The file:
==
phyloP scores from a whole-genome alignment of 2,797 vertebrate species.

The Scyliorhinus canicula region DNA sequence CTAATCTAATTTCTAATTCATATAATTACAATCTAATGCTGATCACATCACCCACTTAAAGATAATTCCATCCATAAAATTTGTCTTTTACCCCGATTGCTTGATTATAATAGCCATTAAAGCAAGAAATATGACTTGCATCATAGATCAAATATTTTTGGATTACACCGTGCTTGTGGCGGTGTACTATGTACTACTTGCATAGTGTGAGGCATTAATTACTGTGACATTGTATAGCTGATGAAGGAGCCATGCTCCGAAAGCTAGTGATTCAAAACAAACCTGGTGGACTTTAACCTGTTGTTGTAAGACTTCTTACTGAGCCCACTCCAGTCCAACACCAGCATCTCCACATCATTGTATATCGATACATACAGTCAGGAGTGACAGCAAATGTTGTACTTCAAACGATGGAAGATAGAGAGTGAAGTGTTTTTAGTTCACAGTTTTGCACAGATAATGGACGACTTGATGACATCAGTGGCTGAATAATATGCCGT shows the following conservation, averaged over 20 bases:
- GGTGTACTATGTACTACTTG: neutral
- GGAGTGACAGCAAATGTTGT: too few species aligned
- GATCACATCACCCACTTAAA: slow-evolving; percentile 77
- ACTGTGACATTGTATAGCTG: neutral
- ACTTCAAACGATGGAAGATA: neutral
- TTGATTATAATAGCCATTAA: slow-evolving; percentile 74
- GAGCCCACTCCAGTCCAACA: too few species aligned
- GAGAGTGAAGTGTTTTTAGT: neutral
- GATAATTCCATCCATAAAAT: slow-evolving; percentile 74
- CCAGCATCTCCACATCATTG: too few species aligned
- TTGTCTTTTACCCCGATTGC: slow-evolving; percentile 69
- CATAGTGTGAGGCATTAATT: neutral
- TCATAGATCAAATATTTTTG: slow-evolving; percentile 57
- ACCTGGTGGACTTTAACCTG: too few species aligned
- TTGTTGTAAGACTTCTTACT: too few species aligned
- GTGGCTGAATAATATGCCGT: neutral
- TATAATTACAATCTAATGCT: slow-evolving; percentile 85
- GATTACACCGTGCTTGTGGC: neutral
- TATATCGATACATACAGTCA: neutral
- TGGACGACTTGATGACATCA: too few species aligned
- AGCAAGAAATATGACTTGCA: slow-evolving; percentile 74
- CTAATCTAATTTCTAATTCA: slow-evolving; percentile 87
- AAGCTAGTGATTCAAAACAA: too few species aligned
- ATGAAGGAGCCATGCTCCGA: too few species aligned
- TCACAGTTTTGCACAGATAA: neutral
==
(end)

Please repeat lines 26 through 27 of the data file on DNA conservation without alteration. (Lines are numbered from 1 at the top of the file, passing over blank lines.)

- ATGAAGGAGCCATGCTCCGA: too few species aligned
- TCACAGTTTTGCACAGATAA: neutral